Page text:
Musical Flashback: Reminiscing

I’m six, maybe seven, and my dad’s just picked me up from the university’s community pool after a big day of splashing around with my friends.

Over my bathing suit I wear a green t-shirt with a picture of an apple on it that says “Spoiled Rotten” in sparkly letters. Dad piles me and my floaties into his sporty little car as I babble excitedly about how much FUN I had and how SILLY boys are and what a GOOD swimmer I am and how much I LOVE the pool! He laughs as he gets in and starts the car. When the key turns in the ignition, this song comes on the radio.

My chatter slows and we both listen to the song while my dad’s little car chugs through the narrow campus roads, headed for his tiny apartment. I look out the window and see a backpacked college girl strolling on the sidewalk; I point her out to my dad and ask if he thinks she’s pretty. I’ve appointed myself his matchmaker since the split — even at this early age I tend to attack uncomfortable situations and make them even more uncomfortable for everyone involved.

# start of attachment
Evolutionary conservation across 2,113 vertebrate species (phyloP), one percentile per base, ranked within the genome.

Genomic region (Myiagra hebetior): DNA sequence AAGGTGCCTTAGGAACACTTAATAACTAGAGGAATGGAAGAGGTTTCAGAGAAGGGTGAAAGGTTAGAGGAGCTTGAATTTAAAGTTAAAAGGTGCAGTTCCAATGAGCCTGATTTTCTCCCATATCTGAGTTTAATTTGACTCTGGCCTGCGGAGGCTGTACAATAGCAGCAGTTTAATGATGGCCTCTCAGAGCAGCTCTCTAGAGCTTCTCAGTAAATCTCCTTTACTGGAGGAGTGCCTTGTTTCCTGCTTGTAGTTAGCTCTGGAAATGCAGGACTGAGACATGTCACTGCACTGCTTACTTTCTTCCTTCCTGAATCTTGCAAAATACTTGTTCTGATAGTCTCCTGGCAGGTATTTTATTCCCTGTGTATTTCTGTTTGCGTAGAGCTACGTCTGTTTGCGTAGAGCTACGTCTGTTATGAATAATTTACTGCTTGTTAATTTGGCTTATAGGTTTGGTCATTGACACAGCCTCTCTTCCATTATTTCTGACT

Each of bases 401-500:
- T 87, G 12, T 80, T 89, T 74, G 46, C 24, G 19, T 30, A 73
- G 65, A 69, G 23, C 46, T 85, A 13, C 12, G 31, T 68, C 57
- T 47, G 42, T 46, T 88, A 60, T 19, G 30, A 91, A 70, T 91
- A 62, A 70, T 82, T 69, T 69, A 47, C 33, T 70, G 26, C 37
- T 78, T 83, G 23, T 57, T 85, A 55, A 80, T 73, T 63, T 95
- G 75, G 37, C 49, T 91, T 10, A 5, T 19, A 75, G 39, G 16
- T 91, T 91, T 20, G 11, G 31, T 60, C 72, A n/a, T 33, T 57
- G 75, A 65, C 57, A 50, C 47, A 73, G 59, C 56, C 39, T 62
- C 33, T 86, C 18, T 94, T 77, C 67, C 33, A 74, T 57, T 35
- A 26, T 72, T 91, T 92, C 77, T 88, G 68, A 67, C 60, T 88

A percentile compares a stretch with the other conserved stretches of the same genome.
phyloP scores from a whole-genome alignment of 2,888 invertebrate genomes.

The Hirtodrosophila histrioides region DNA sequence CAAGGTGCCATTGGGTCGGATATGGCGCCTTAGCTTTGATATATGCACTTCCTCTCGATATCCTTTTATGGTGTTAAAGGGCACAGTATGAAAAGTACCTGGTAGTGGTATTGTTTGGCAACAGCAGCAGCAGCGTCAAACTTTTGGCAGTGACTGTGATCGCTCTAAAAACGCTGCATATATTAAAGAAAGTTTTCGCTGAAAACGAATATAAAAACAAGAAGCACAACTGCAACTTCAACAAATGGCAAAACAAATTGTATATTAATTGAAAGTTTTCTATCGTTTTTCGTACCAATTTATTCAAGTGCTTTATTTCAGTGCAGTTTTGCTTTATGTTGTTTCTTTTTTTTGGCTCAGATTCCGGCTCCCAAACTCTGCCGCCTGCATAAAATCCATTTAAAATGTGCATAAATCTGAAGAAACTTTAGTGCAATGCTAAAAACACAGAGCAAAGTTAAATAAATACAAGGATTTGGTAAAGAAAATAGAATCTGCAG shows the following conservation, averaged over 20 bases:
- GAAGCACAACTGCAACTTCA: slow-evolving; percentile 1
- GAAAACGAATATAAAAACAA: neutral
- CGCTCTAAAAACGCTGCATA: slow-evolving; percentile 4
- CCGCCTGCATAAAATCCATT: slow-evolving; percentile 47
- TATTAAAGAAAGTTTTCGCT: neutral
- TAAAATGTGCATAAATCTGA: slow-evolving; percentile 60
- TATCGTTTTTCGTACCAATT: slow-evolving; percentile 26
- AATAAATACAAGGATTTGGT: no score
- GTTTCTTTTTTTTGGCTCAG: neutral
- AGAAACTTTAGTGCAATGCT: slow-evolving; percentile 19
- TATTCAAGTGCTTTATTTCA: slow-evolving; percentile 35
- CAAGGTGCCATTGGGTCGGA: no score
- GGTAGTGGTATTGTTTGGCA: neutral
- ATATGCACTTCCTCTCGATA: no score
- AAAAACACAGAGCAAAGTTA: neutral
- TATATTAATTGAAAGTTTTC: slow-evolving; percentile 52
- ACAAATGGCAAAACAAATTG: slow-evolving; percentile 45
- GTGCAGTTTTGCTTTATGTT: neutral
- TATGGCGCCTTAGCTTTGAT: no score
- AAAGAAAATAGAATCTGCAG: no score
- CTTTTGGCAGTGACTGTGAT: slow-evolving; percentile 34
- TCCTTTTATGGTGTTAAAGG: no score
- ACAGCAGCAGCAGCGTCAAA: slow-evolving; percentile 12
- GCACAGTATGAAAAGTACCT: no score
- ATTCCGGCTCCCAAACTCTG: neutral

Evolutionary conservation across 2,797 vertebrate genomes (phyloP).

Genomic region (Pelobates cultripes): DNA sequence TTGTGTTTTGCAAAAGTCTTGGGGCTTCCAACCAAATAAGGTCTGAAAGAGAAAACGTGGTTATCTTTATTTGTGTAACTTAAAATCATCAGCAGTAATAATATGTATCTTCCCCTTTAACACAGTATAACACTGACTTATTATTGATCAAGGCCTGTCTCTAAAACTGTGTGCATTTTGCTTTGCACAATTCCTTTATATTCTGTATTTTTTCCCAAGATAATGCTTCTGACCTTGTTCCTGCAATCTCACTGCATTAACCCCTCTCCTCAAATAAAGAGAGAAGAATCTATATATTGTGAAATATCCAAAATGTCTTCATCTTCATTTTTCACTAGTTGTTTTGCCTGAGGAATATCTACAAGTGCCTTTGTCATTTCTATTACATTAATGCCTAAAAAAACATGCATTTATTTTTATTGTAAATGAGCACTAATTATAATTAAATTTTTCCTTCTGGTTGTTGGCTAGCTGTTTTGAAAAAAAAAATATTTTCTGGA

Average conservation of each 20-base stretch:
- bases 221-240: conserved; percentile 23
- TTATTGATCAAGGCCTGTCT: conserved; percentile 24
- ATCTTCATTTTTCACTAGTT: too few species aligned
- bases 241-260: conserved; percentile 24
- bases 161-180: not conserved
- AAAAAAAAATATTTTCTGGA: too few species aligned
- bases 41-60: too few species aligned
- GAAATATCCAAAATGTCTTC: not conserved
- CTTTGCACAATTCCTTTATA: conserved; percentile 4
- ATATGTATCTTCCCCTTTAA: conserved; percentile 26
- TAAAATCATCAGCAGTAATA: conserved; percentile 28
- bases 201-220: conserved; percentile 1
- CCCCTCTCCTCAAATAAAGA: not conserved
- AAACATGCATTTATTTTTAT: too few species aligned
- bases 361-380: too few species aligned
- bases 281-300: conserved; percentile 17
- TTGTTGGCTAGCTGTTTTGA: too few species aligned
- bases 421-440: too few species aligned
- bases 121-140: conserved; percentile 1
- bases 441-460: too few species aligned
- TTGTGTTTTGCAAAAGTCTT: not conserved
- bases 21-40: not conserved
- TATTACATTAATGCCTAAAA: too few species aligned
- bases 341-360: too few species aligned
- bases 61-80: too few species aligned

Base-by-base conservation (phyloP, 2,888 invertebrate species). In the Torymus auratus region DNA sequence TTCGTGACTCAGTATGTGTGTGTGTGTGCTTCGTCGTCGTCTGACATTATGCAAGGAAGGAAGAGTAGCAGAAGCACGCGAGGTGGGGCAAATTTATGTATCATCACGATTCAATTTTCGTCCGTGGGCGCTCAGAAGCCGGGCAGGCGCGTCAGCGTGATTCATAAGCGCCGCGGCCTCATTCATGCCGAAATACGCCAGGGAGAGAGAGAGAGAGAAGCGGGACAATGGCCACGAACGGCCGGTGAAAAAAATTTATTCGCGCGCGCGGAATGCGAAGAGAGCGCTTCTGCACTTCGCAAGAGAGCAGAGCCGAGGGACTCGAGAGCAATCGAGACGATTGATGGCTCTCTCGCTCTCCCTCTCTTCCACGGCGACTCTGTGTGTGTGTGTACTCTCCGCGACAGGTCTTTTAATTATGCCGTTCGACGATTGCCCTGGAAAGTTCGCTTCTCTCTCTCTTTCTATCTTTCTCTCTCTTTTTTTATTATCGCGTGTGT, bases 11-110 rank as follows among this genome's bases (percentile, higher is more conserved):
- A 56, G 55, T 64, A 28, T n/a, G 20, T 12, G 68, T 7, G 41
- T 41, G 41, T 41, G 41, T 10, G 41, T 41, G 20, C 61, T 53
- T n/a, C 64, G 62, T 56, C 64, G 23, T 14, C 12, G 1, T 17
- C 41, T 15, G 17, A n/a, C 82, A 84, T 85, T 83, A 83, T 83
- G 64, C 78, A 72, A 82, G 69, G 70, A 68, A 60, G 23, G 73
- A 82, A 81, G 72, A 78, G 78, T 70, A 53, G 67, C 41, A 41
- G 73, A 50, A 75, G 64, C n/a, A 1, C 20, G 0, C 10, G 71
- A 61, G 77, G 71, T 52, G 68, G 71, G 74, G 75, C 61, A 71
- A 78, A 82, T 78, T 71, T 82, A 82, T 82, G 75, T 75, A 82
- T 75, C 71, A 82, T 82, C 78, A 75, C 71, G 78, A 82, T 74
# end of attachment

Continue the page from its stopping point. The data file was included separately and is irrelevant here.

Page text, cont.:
But my dad’s not uncomfortable. Instead, he laughs. So I laugh too.

He segues into some joke about how I can’t date until I’m 30, and I agree without hesitation.

I’d agree to anything he said. He’s my dad.

He laughs again, and I’m proud of myself for making him laugh, even though I’m not really sure what I said that was so funny.

I’m too young to really get it. I know my parents aren’t together anymore; I’ve seen them fight and I’m smart enough to know it’s for the best.

But I don’t really GET the permanence of it all. I don’t get that my dad will soon ship off to god-knows-where on a Navy ship and our relationship will then become one of long distance, destined to stay that way forever.

I just know that right now I’m so happy to be with my daddy, and I love him so much, and he loves me, too. I can see it on his face, I can feel it in his laugh. Spoiled rotten or not, I’m the apple of his eye, and I know it to the very depths of my litte six-maybe-seven-year-old soul.

As I giggle, I have no idea that this tiny moment in time will live on in my memory for the rest of my life as one of my happiest and most content.

I have no idea that one day, about 30 years from now, I will hear this song and be back in this moment, and feel so eternally grateful for the man who has been the best father to me, and grandfather to my son, that I ever could have hoped for.

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